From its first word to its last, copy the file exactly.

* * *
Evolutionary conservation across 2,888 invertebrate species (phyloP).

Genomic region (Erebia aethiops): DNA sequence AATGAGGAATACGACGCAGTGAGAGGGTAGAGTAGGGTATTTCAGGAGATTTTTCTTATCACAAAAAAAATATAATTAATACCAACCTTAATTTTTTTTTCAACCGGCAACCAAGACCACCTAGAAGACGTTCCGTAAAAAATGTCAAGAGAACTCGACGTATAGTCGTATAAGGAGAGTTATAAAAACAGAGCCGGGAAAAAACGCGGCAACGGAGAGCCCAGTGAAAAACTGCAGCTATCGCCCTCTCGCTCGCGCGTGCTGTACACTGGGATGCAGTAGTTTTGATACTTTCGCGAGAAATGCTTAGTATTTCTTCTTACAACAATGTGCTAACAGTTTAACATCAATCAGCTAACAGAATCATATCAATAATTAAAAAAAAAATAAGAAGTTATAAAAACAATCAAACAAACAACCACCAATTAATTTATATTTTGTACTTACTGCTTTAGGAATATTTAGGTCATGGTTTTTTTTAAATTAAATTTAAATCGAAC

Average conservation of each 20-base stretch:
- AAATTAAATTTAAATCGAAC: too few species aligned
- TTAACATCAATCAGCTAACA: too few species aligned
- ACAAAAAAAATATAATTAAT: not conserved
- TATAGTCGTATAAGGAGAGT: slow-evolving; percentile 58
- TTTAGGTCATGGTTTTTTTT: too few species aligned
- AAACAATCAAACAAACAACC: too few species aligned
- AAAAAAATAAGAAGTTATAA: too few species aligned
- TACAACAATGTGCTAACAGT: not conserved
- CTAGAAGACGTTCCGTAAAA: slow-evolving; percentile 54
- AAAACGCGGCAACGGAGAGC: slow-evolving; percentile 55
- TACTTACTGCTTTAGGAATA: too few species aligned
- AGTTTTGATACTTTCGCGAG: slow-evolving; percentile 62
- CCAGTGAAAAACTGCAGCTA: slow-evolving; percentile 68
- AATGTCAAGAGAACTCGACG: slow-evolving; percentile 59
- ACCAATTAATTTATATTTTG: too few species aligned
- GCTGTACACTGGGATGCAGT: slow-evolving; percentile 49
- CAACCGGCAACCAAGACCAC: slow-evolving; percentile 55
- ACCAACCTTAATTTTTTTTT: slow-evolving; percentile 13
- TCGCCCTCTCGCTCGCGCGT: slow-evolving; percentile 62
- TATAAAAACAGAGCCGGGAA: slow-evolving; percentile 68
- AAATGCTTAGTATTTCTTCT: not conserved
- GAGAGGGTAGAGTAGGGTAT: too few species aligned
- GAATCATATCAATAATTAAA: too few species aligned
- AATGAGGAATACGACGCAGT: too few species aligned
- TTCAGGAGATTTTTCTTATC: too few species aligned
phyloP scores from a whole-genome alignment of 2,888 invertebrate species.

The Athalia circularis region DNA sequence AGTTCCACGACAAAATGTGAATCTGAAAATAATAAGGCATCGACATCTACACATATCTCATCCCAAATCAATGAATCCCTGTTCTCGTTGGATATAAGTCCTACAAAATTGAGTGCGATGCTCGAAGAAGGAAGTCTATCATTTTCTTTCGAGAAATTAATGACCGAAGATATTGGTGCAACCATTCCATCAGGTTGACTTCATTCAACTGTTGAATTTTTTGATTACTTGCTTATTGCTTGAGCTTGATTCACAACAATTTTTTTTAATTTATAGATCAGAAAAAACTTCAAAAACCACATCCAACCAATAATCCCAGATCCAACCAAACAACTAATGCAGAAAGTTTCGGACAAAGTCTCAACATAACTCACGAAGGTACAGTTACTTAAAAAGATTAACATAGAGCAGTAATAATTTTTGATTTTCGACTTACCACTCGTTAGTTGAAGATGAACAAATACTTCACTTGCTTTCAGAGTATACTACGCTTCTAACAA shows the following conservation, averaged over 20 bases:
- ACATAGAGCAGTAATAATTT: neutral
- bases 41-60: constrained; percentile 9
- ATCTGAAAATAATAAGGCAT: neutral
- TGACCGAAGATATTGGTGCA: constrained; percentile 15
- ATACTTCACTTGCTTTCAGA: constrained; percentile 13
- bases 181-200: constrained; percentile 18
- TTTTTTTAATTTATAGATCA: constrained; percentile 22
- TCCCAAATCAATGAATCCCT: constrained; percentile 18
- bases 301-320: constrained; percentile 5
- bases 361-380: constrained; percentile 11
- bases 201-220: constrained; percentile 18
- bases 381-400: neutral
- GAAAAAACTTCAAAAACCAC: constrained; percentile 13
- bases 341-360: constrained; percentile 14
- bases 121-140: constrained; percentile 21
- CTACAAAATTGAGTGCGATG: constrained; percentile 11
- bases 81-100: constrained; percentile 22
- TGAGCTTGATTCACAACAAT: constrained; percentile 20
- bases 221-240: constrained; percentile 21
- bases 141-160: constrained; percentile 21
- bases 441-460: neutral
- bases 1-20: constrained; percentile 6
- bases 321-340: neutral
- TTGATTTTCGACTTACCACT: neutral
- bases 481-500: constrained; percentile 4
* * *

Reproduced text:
Evolutionary conservation across 2,888 invertebrate species (phyloP).

Genomic region (Erebia aethiops): DNA sequence AATGAGGAATACGACGCAGTGAGAGGGTAGAGTAGGGTATTTCAGGAGATTTTTCTTATCACAAAAAAAATATAATTAATACCAACCTTAATTTTTTTTTCAACCGGCAACCAAGACCACCTAGAAGACGTTCCGTAAAAAATGTCAAGAGAACTCGACGTATAGTCGTATAAGGAGAGTTATAAAAACAGAGCCGGGAAAAAACGCGGCAACGGAGAGCCCAGTGAAAAACTGCAGCTATCGCCCTCTCGCTCGCGCGTGCTGTACACTGGGATGCAGTAGTTTTGATACTTTCGCGAGAAATGCTTAGTATTTCTTCTTACAACAATGTGCTAACAGTTTAACATCAATCAGCTAACAGAATCATATCAATAATTAAAAAAAAAATAAGAAGTTATAAAAACAATCAAACAAACAACCACCAATTAATTTATATTTTGTACTTACTGCTTTAGGAATATTTAGGTCATGGTTTTTTTTAAATTAAATTTAAATCGAAC

Average conservation of each 20-base stretch:
- AAATTAAATTTAAATCGAAC: too few species aligned
- TTAACATCAATCAGCTAACA: too few species aligned
- ACAAAAAAAATATAATTAAT: not conserved
- TATAGTCGTATAAGGAGAGT: slow-evolving; percentile 58
- TTTAGGTCATGGTTTTTTTT: too few species aligned
- AAACAATCAAACAAACAACC: too few species aligned
- AAAAAAATAAGAAGTTATAA: too few species aligned
- TACAACAATGTGCTAACAGT: not conserved
- CTAGAAGACGTTCCGTAAAA: slow-evolving; percentile 54
- AAAACGCGGCAACGGAGAGC: slow-evolving; percentile 55
- TACTTACTGCTTTAGGAATA: too few species aligned
- AGTTTTGATACTTTCGCGAG: slow-evolving; percentile 62
- CCAGTGAAAAACTGCAGCTA: slow-evolving; percentile 68
- AATGTCAAGAGAACTCGACG: slow-evolving; percentile 59
- ACCAATTAATTTATATTTTG: too few species aligned
- GCTGTACACTGGGATGCAGT: slow-evolving; percentile 49
- CAACCGGCAACCAAGACCAC: slow-evolving; percentile 55
- ACCAACCTTAATTTTTTTTT: slow-evolving; percentile 13
- TCGCCCTCTCGCTCGCGCGT: slow-evolving; percentile 62
- TATAAAAACAGAGCCGGGAA: slow-evolving; percentile 68
- AAATGCTTAGTATTTCTTCT: not conserved
- GAGAGGGTAGAGTAGGGTAT: too few species aligned
- GAATCATATCAATAATTAAA: too few species aligned
- AATGAGGAATACGACGCAGT: too few species aligned
- TTCAGGAGATTTTTCTTATC: too few species aligned
phyloP scores from a whole-genome alignment of 2,888 invertebrate species.

The Athalia circularis region DNA sequence AGTTCCACGACAAAATGTGAATCTGAAAATAATAAGGCATCGACATCTACACATATCTCATCCCAAATCAATGAATCCCTGTTCTCGTTGGATATAAGTCCTACAAAATTGAGTGCGATGCTCGAAGAAGGAAGTCTATCATTTTCTTTCGAGAAATTAATGACCGAAGATATTGGTGCAACCATTCCATCAGGTTGACTTCATTCAACTGTTGAATTTTTTGATTACTTGCTTATTGCTTGAGCTTGATTCACAACAATTTTTTTTAATTTATAGATCAGAAAAAACTTCAAAAACCACATCCAACCAATAATCCCAGATCCAACCAAACAACTAATGCAGAAAGTTTCGGACAAAGTCTCAACATAACTCACGAAGGTACAGTTACTTAAAAAGATTAACATAGAGCAGTAATAATTTTTGATTTTCGACTTACCACTCGTTAGTTGAAGATGAACAAATACTTCACTTGCTTTCAGAGTATACTACGCTTCTAACAA shows the following conservation, averaged over 20 bases:
- ACATAGAGCAGTAATAATTT: neutral
- bases 41-60: constrained; percentile 9
- ATCTGAAAATAATAAGGCAT: neutral
- TGACCGAAGATATTGGTGCA: constrained; percentile 15
- ATACTTCACTTGCTTTCAGA: constrained; percentile 13
- bases 181-200: constrained; percentile 18
- TTTTTTTAATTTATAGATCA: constrained; percentile 22
- TCCCAAATCAATGAATCCCT: constrained; percentile 18
- bases 301-320: constrained; percentile 5
- bases 361-380: constrained; percentile 11
- bases 201-220: constrained; percentile 18
- bases 381-400: neutral
- GAAAAAACTTCAAAAACCAC: constrained; percentile 13
- bases 341-360: constrained; percentile 14
- bases 121-140: constrained; percentile 21
- CTACAAAATTGAGTGCGATG: constrained; percentile 11
- bases 81-100: constrained; percentile 22
- TGAGCTTGATTCACAACAAT: constrained; percentile 20
- bases 221-240: constrained; percentile 21
- bases 141-160: constrained; percentile 21
- bases 441-460: neutral
- bases 1-20: constrained; percentile 6
- bases 321-340: neutral
- TTGATTTTCGACTTACCACT: neutral
- bases 481-500: constrained; percentile 4